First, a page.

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SIDS is the acronym for Sudden Infant Death Syndrome. SIDS occurs when a baby dies suddenly while sleeping, there are no warning signs or clear reason. It occurs in little ones 1 year or younger but is most common between 2-4 months of age. SIDS is a scary and confusing syndrome, basically every new parents’ nightmare.

The causes for SIDS are a little unknown but there does seem to be research that supports SIDS being associated with defects in a portion of an infant’s brain that controls breathing and arousal from sleep. SIDS tends to be more common in premature babies as their little bodies are immature, so systems like the brain, heart, and lungs are a little undeveloped putting them at a higher risk.

There is no guaranteed way to prevent SIDS but there are things you can do to minimize the risk. Be careful to not overheat your baby. The ideal temperature for a baby’s room is appropriately 20 degrees Celsius. You want to dress your baby in a similar way as yourself, what you are comfortable in they should be as well. In general, dress your baby in no more than one extra layer than you would wear. If you swaddle your baby be careful not to overheat. You also want to ensure the swaddle is not pulled to tight across the crest where it might impact the ability of the chest to rise up and down freely for your little one to breath easily. As long as you can slide one finger underneath the swaddle on top of your baby’s chest the tightness is okay. On the contrary, you also don’t want the swaddle to be to lose as lose material poses the risk for suffocation. Swaddling your baby is safe as long as the above techniques are followed but once a baby is able to roll, swaddling is not longer recommended.

Make sure you are putting your little one down to sleep on their back. The “back to sleep” campaign was launched in the United States in 1994. The idea behind this campaign was to draw attention to the risk for SIDS and it has done just that! Rates have decreased significantly as parents now know babies sleeping on their backs is the ideal sleep position for safe sleep and is recommended to continue as the safest sleep position for the first year of life. In combination to being on their backs, infants need to be on a firm flat surface in your room. Canadian guidelines recommend room sharing with your new baby up until 6 months of age and the American guidelines suggest room sharing for their first year of life. Infants sleep space should not contain soft objects, toys, pillows, or loose bedding. Basically, just think if a baby presses their face against and it interferes with breathing it is dangerous and could be a contributing factor in SIDS. Sleep positioners are not recommended, the fact is they do not prevent or reduce the risk for SIDS and research points out if anything they may increase the risk for suffocation that can lead to death.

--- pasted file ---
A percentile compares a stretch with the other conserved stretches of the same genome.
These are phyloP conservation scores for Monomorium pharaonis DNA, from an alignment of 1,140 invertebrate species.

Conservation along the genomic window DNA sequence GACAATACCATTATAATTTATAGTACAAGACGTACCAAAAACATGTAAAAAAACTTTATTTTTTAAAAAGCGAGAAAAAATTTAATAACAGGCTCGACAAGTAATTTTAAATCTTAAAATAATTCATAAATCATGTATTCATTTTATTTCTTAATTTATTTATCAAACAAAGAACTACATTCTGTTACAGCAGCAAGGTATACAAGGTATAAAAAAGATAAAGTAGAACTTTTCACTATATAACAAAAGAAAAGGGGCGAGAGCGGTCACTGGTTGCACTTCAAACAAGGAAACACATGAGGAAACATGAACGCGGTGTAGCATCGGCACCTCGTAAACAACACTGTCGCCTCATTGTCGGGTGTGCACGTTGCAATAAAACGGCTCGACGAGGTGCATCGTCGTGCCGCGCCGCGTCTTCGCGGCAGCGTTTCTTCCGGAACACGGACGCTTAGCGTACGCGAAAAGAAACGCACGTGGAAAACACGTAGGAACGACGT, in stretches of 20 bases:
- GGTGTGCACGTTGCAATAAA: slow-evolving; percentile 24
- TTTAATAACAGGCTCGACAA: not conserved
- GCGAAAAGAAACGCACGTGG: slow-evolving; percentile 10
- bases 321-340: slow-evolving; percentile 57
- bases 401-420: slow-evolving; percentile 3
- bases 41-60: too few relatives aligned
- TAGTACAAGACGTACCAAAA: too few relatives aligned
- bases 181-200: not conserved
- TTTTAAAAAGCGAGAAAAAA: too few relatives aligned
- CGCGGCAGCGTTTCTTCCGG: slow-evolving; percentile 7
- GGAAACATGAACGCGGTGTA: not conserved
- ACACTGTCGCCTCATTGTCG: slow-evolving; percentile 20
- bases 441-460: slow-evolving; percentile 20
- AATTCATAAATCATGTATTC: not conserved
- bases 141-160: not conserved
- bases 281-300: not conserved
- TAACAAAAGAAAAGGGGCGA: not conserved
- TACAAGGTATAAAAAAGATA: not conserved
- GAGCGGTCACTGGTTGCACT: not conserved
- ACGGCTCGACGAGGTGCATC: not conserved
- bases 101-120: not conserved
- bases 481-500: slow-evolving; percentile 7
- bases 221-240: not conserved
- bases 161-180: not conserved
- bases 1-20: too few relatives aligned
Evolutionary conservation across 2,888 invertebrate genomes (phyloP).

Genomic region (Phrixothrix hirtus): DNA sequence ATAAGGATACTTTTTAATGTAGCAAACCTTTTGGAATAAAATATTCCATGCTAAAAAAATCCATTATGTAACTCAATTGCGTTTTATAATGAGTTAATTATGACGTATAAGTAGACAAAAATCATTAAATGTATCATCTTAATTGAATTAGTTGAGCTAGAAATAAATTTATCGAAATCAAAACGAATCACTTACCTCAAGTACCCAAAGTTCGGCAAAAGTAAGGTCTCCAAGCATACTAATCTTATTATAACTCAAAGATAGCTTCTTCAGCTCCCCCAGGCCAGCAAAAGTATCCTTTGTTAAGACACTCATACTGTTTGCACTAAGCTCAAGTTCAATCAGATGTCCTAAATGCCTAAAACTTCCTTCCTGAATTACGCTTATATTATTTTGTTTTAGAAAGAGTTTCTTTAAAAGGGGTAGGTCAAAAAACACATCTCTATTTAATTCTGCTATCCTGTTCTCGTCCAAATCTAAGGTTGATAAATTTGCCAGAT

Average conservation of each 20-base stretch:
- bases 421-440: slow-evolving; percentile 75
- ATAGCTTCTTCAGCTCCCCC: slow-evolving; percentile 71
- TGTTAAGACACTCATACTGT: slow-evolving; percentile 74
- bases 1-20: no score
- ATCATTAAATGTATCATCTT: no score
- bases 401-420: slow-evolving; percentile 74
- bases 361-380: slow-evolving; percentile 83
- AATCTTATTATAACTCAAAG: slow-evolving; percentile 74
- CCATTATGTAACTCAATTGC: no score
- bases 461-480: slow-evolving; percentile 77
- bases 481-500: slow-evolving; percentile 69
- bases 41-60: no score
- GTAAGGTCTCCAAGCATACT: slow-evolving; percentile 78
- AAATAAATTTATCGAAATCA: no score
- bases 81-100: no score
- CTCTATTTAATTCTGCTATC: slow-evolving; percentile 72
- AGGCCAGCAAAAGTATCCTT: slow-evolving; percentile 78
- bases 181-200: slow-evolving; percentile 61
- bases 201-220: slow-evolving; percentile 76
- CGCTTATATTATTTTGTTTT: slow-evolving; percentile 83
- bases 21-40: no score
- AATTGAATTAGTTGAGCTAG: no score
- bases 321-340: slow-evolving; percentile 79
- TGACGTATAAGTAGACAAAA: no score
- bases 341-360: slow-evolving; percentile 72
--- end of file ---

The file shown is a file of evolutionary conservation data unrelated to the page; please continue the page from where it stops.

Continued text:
At the Mama Coach, we suggest it is safe to introduce one baby friendly lovie once your little one is able to roll both front to back and back to front. We suggest a lovie as a tool for helping develop independent sleep skills, as your little one builds an attachment to it and find comfort with it.

Reduce the risk
Studies find there are a few things that can be done to reduce the risk of SIDS. Breastfeeding and immunizing your baby are thought to provide protection to your little one against SIDS, avoid exposing your little one to second hand smoke and a soother is recommended to reduce the risk for SIDS. Soothers will keep a baby’s tongue down as they suck on it and the sucking motion is thought to keep little ones in lighter stages of sleep allowing them to arouse from sleep easier. For a mom who is breastfeeding, it is best to introduce a soother after breastfeeding and milk supply are well established.

During prenatal classes, I often get asked the question about should I buy a SIDS monitor, basically a baby monitor that tracks the breathing and heart rate of a sleeping infant. This is yet another hot topic of parenthood! I always say it is a parenting decision, but I personally don’t feel there is a need for these monitors. Research does not support that these monitors are useful in the reduction of SIDS in healthy infants. There seems to be a lot inaccuracy and false alarms reported with these monitors, which in turn increase stress and anxiety for new parents. The safe sleep strategies mentioned above do have research that supports that those measures have decreased the incidence of SIDS and should be the first choice in minimizing the risk of SIDS in your infant.

If you are a soon to be parent or a new parent check out our Newborn Course to learn about all things baby and parenthood or reach out to The Mama Coach in your area, as always anyone of us are happy to help.

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